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Early changes of the pH of the apoplast are different in leaves, stem and roots of Vicia faba L. under declining water availability

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    0476350 - UEB-Q 2018 RIV IE eng J - Journal Article
    Karuppanapandian, T. - Geilfus, C.M. - Muehling, K.H. - Novák, Ondřej - Gloser, V.
    Early changes of the pH of the apoplast are different in leaves, stem and roots of Vicia faba L. under declining water availability.
    Plant Science. Roč. 255, FEB (2017), s. 51-58. ISSN 0168-9452
    Institutional support: RVO:61389030
    Keywords : xylem sap constituents * abscisic-acid * stomatal conductance * leaf apoplast * helianthus-annuus * plant-responses * intact plants * nacl stress * drying soil * guard-cells * Drought stress * Abscisic acid * Soil drying * Xylem sap * Osmolality * Water relations * Leaf water potential
    Subject RIV: EF - Botanics
    OBOR OECD: Plant sciences, botany
    Impact factor: 3.712, year: 2017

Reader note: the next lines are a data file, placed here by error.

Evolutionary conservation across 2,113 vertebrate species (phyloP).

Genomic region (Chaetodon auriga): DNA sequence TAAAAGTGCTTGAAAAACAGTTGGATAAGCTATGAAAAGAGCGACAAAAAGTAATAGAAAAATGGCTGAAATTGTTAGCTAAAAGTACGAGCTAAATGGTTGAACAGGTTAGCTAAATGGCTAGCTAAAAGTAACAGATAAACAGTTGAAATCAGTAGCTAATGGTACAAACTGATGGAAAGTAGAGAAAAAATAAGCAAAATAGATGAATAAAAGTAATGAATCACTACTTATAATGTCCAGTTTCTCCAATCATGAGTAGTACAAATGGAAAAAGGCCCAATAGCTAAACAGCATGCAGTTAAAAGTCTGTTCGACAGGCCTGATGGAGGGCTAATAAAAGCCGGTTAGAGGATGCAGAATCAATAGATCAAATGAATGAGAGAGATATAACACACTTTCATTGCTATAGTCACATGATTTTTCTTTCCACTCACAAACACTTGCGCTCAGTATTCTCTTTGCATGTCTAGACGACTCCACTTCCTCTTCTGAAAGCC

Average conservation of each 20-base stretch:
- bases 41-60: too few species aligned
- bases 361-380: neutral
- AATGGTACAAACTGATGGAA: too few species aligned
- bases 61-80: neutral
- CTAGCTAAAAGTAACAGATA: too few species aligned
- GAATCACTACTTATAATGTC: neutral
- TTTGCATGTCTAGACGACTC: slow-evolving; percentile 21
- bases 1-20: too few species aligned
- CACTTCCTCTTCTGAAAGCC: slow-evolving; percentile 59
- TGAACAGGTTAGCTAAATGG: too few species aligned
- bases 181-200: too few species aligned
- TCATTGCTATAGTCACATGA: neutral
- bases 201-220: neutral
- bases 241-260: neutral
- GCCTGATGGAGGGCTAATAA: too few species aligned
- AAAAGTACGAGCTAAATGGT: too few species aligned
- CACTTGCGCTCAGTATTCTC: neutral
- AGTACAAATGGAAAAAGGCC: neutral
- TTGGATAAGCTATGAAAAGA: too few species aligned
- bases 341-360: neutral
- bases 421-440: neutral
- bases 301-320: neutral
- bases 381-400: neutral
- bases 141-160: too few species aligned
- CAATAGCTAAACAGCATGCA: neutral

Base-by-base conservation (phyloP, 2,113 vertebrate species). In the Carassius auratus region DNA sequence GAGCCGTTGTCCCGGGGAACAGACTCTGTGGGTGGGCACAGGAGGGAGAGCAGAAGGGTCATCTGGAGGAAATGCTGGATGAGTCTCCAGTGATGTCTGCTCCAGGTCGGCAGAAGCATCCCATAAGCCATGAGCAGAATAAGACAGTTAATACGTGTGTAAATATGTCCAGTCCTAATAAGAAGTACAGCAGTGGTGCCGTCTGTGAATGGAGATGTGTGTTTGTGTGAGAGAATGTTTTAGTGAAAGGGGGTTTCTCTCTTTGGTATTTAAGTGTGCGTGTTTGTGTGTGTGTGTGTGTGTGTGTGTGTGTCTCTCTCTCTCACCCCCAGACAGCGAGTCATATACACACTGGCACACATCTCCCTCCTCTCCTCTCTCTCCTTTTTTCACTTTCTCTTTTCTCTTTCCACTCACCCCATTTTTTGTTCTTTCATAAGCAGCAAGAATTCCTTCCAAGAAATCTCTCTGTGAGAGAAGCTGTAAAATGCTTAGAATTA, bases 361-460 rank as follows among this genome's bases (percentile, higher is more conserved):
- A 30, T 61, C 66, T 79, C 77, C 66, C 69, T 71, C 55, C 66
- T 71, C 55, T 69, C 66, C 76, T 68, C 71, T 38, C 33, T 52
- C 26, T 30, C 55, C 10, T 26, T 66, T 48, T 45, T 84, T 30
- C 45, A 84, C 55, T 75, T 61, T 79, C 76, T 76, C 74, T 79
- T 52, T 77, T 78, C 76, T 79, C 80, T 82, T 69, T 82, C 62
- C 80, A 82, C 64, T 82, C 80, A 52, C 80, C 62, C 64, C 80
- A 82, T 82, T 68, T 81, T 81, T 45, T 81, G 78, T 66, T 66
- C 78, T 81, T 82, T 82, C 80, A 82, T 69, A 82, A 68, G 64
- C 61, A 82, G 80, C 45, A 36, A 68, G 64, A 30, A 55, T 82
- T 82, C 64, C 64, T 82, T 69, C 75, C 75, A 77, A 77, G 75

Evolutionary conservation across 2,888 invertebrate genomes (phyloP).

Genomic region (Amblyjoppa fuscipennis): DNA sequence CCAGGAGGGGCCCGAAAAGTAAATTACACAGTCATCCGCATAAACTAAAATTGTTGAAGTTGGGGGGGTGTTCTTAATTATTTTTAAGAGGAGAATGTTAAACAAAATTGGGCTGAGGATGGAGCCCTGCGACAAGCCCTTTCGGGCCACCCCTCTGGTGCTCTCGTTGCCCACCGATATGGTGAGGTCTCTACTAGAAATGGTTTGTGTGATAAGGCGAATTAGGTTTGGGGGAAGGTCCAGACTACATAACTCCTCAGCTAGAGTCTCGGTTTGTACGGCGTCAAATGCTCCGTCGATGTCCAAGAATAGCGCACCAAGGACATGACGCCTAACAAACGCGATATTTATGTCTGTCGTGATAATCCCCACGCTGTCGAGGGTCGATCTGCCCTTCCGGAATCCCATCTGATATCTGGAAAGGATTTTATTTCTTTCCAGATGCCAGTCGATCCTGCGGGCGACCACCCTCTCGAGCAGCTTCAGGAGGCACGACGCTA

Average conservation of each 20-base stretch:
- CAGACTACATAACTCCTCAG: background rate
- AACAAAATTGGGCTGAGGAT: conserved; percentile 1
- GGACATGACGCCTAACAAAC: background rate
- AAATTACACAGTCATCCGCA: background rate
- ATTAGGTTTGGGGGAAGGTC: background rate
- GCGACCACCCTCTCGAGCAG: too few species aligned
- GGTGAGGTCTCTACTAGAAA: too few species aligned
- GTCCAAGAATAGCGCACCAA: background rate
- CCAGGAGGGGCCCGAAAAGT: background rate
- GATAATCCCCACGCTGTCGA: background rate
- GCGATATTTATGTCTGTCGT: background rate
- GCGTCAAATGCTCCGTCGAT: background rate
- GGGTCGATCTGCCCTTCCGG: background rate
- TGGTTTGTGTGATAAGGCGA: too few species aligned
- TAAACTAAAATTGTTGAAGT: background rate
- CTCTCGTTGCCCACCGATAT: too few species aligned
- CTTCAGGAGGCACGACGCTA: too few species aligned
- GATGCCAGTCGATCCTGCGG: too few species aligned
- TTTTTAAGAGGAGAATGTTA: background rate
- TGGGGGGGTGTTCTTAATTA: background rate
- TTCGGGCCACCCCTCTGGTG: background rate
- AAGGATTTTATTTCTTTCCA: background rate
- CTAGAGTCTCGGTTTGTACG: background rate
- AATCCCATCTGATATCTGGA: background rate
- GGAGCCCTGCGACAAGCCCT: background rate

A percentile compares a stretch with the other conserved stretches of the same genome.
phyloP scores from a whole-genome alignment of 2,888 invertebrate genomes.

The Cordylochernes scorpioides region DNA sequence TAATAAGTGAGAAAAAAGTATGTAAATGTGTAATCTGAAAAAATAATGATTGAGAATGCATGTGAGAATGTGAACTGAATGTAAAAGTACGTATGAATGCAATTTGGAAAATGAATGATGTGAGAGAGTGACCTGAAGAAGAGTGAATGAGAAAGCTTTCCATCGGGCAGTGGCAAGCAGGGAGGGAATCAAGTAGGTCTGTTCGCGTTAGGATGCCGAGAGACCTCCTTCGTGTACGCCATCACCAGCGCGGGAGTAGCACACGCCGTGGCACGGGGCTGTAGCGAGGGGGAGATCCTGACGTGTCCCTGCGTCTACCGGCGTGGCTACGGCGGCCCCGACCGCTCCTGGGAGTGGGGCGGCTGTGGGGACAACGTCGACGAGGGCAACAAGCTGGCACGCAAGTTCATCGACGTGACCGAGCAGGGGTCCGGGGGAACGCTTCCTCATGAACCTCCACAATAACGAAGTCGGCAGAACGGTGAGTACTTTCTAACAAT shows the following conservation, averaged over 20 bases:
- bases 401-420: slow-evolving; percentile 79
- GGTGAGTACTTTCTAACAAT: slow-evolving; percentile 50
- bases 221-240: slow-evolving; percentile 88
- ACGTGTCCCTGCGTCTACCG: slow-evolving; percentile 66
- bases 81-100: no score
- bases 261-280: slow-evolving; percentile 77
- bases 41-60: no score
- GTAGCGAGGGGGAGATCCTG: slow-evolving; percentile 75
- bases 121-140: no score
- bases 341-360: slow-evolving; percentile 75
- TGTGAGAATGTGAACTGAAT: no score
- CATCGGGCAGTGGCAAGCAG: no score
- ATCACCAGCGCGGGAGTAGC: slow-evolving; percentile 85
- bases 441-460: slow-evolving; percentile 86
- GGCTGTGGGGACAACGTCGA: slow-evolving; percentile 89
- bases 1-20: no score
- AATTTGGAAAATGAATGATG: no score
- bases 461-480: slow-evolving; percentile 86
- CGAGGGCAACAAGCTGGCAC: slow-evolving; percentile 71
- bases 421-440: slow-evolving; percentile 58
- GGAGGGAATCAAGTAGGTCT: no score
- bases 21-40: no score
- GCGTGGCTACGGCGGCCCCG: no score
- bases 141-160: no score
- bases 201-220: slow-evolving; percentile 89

Changes in pH of the apoplast have recently been discussed as an important factor in adjusting transpiration and water relations under conditions of drought via modulatory effect on abscisic acid (ABA) concentration. Using Vicia faba L., we investigated whether changes in the root, shoot and leaf apoplastic pH correlated with (1) a drought-induced reduction in transpiration and with (2) changes in ABA concentration. Transpiration, leaf water potential and ABA in leaves were measured and correlated with root and shoot xylem pH, determined by a pH microelectrode, and pH of leaf apoplast quantified by microscopy-based in vivo ratiometric analysis. Results revealed that a reduction in transpiration rate in the early phase of soil drying could not be linked with changes in the apoplastic pH via effects on the stomata-regulating hormone ABA. Moreover, drought-induced increase in pH of xylem or leaf apoplast was not the remote effect of an acropetal transport of alkaline sap from root, because root xylem acidified during progressive soil drying, whereas the shoot apoplast alkalized. We reason that other, yet unknown signalling mechanism was responsible for reduction of transpiration rate in the early phase of soil drying.
    Permanent Link: http://hdl.handle.net/11104/0272868
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